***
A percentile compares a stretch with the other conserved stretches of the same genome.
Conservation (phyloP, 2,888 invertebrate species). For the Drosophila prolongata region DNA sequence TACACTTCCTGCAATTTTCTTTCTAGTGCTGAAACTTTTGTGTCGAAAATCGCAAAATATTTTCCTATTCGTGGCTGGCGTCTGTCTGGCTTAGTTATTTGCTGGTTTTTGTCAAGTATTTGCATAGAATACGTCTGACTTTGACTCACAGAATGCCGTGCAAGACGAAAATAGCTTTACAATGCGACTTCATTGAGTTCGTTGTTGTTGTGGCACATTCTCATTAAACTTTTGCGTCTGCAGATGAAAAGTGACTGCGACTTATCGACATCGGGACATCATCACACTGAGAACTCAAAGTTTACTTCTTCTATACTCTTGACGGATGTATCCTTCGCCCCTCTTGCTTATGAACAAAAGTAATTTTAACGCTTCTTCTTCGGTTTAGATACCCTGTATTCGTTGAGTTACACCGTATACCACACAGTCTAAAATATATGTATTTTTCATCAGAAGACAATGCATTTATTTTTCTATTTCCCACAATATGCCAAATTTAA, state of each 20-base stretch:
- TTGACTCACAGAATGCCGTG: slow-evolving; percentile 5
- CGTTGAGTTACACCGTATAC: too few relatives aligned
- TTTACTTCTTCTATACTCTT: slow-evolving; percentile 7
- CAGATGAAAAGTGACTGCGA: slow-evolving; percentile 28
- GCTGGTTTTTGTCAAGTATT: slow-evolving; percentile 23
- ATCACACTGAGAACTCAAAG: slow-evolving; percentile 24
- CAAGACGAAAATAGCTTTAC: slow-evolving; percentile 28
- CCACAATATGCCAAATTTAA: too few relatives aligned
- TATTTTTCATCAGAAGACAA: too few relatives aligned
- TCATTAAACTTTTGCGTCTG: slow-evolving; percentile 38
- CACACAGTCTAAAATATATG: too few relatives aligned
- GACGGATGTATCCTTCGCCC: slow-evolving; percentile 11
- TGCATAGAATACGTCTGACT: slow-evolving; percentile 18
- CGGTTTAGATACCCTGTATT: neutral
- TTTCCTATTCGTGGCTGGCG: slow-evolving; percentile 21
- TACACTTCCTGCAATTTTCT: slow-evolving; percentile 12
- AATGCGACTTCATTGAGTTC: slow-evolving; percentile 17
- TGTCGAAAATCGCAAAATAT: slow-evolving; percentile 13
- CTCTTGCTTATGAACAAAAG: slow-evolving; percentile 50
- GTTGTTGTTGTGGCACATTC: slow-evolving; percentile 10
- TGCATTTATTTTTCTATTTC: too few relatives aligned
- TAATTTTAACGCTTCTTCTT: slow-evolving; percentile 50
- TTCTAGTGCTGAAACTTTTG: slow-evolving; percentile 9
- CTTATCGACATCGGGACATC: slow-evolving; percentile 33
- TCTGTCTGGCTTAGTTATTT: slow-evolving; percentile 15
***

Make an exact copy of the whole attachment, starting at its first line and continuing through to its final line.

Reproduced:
A percentile compares a stretch with the other conserved stretches of the same genome.
Conservation (phyloP, 2,888 invertebrate species). For the Drosophila prolongata region DNA sequence TACACTTCCTGCAATTTTCTTTCTAGTGCTGAAACTTTTGTGTCGAAAATCGCAAAATATTTTCCTATTCGTGGCTGGCGTCTGTCTGGCTTAGTTATTTGCTGGTTTTTGTCAAGTATTTGCATAGAATACGTCTGACTTTGACTCACAGAATGCCGTGCAAGACGAAAATAGCTTTACAATGCGACTTCATTGAGTTCGTTGTTGTTGTGGCACATTCTCATTAAACTTTTGCGTCTGCAGATGAAAAGTGACTGCGACTTATCGACATCGGGACATCATCACACTGAGAACTCAAAGTTTACTTCTTCTATACTCTTGACGGATGTATCCTTCGCCCCTCTTGCTTATGAACAAAAGTAATTTTAACGCTTCTTCTTCGGTTTAGATACCCTGTATTCGTTGAGTTACACCGTATACCACACAGTCTAAAATATATGTATTTTTCATCAGAAGACAATGCATTTATTTTTCTATTTCCCACAATATGCCAAATTTAA, state of each 20-base stretch:
- TTGACTCACAGAATGCCGTG: slow-evolving; percentile 5
- CGTTGAGTTACACCGTATAC: too few relatives aligned
- TTTACTTCTTCTATACTCTT: slow-evolving; percentile 7
- CAGATGAAAAGTGACTGCGA: slow-evolving; percentile 28
- GCTGGTTTTTGTCAAGTATT: slow-evolving; percentile 23
- ATCACACTGAGAACTCAAAG: slow-evolving; percentile 24
- CAAGACGAAAATAGCTTTAC: slow-evolving; percentile 28
- CCACAATATGCCAAATTTAA: too few relatives aligned
- TATTTTTCATCAGAAGACAA: too few relatives aligned
- TCATTAAACTTTTGCGTCTG: slow-evolving; percentile 38
- CACACAGTCTAAAATATATG: too few relatives aligned
- GACGGATGTATCCTTCGCCC: slow-evolving; percentile 11
- TGCATAGAATACGTCTGACT: slow-evolving; percentile 18
- CGGTTTAGATACCCTGTATT: neutral
- TTTCCTATTCGTGGCTGGCG: slow-evolving; percentile 21
- TACACTTCCTGCAATTTTCT: slow-evolving; percentile 12
- AATGCGACTTCATTGAGTTC: slow-evolving; percentile 17
- TGTCGAAAATCGCAAAATAT: slow-evolving; percentile 13
- CTCTTGCTTATGAACAAAAG: slow-evolving; percentile 50
- GTTGTTGTTGTGGCACATTC: slow-evolving; percentile 10
- TGCATTTATTTTTCTATTTC: too few relatives aligned
- TAATTTTAACGCTTCTTCTT: slow-evolving; percentile 50
- TTCTAGTGCTGAAACTTTTG: slow-evolving; percentile 9
- CTTATCGACATCGGGACATC: slow-evolving; percentile 33
- TCTGTCTGGCTTAGTTATTT: slow-evolving; percentile 15